Six ships left a port in northern Japan on Monday for a whale hunt in an offshore research program that critics have denounced as a cover for commercial whaling.
The fleet departed Ishinomaki, Miyagi Prefecture, to intercept up to 60 minke whales thought to be located within a 48- to 80-km area offshore, the Fisheries Agency said.
The ships will return by the end of May, and the catch will be used to study what whales eat, the agency claimed.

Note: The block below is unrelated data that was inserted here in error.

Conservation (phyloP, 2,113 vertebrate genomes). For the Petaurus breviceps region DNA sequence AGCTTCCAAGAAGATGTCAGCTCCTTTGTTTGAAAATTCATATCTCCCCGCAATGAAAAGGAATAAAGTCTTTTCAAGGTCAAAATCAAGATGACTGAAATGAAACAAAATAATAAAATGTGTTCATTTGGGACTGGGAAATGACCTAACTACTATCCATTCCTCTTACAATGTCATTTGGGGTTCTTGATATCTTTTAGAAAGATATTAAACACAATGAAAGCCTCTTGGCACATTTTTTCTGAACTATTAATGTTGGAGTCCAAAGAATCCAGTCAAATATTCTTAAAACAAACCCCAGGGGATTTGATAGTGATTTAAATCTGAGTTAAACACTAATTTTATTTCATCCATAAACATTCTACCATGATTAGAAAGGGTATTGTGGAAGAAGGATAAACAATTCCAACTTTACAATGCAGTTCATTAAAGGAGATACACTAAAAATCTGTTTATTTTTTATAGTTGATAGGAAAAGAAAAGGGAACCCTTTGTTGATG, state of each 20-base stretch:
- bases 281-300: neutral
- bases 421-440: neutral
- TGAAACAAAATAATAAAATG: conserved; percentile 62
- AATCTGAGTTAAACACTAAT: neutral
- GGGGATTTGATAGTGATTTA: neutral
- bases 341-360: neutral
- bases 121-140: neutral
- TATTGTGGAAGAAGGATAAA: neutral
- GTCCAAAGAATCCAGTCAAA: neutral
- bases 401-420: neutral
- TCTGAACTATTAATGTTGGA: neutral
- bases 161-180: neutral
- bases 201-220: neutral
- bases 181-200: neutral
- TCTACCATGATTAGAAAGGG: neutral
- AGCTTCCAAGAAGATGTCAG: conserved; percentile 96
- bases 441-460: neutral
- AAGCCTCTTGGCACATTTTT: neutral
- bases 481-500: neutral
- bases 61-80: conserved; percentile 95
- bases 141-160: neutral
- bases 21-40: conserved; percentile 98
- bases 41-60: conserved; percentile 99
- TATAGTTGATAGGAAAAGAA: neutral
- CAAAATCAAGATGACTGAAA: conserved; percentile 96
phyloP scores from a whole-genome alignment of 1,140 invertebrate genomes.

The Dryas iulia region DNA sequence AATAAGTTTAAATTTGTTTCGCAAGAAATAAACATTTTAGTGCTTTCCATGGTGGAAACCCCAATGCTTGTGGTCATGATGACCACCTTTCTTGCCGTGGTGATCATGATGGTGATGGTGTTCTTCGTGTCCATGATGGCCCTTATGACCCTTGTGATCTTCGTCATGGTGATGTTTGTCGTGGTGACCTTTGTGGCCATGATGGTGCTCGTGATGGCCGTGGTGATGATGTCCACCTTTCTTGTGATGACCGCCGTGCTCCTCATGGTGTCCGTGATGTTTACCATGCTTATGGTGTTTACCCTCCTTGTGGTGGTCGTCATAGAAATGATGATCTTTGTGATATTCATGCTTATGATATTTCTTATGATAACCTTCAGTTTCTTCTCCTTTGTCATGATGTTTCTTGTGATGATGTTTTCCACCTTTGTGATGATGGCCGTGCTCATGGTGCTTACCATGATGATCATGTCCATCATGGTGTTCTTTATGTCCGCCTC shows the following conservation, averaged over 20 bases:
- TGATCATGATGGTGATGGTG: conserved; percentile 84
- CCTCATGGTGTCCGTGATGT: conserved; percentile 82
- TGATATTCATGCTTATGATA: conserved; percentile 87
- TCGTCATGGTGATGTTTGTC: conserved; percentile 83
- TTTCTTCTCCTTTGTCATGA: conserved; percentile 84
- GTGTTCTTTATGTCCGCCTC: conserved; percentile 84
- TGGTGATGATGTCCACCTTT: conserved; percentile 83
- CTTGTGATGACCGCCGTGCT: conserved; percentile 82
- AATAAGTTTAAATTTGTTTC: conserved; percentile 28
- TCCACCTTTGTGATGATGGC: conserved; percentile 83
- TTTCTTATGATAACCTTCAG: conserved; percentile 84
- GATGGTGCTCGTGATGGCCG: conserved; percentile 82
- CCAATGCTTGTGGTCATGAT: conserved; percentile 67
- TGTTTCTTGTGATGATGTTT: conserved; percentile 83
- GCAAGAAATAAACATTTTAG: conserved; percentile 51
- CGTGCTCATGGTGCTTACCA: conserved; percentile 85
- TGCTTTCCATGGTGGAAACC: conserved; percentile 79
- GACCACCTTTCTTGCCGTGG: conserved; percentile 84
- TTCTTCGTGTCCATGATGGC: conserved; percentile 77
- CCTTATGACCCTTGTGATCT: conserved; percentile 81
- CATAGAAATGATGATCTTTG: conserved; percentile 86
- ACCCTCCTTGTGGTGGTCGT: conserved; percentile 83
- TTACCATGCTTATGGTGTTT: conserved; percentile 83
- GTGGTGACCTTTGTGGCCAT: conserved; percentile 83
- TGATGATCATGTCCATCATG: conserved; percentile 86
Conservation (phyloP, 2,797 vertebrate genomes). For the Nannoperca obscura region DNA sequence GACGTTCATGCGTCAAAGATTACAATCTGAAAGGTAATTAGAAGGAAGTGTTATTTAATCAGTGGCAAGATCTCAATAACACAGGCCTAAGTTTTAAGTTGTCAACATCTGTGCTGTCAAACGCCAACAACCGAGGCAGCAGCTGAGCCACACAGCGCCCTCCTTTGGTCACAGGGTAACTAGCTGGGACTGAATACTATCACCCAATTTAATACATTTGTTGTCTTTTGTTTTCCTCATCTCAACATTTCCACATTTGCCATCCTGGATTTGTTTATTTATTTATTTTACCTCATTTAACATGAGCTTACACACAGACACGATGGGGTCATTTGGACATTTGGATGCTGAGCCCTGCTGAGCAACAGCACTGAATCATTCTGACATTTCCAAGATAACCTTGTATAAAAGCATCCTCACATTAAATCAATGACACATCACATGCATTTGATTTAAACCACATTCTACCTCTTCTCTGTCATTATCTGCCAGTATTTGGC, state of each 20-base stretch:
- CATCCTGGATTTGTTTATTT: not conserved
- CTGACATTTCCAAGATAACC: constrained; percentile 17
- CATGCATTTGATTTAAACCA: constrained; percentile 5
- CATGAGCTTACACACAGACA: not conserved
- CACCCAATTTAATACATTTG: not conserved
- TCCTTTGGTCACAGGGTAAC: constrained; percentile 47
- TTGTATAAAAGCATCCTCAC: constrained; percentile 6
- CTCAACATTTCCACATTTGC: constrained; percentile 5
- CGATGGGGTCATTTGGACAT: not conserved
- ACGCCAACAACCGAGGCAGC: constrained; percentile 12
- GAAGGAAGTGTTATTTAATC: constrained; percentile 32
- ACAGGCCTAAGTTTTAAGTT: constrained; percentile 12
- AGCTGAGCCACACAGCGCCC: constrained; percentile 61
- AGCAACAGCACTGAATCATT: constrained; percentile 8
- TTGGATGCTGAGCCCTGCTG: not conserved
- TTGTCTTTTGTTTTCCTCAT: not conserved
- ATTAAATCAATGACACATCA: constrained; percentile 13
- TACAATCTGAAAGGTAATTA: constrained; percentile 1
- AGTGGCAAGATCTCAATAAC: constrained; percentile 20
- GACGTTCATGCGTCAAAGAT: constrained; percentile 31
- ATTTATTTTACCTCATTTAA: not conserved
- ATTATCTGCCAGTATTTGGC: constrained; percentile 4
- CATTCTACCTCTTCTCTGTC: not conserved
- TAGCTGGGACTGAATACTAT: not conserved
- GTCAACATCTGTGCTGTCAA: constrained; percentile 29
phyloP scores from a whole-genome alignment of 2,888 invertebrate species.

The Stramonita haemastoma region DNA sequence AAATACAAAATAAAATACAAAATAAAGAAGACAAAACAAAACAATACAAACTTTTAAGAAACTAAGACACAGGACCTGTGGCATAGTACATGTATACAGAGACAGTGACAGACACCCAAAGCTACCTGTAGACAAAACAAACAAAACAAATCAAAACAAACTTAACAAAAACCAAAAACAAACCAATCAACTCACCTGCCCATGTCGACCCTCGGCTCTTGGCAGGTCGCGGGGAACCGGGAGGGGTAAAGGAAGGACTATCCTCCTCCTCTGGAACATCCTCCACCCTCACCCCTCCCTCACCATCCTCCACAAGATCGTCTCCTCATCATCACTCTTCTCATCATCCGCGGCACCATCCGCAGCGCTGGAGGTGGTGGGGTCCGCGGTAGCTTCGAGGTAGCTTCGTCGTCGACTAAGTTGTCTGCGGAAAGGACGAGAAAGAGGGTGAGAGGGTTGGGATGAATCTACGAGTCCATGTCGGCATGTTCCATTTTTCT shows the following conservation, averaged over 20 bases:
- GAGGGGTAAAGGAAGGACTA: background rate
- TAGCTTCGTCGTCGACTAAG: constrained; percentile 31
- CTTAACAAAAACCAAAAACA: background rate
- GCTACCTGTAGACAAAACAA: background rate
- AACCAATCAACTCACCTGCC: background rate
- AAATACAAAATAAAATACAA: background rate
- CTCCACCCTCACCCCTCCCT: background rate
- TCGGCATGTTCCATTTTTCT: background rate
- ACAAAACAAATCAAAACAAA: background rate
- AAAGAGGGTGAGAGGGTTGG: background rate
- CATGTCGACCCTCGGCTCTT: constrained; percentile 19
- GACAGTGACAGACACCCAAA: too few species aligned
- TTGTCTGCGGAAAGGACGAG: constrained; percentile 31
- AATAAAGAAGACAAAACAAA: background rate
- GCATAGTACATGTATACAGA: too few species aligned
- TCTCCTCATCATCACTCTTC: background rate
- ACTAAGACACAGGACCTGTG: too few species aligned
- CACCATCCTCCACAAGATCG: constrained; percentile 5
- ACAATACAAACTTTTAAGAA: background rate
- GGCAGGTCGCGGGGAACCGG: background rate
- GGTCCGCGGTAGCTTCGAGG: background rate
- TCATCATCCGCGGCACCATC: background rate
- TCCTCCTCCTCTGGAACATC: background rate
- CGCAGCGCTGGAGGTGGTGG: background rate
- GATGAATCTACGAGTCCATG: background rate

The International Whaling Commission banned commercial whaling in 1986 to protect the endangered mammals but approved limited hunts for research a year later.
Japan’s expedition purportedly will collect data to study the impact of the mammal’s feeding on fish stocks. The Fisheries Agency will report its findings to the IWC.
Annually, Japan kills about 400 minke whales in the Antarctic and another 210 whales — 100 minke whales, 50 Bryde’s whales, 50 sei whales and 10 sperm whales — in the Northwestern Pacific.
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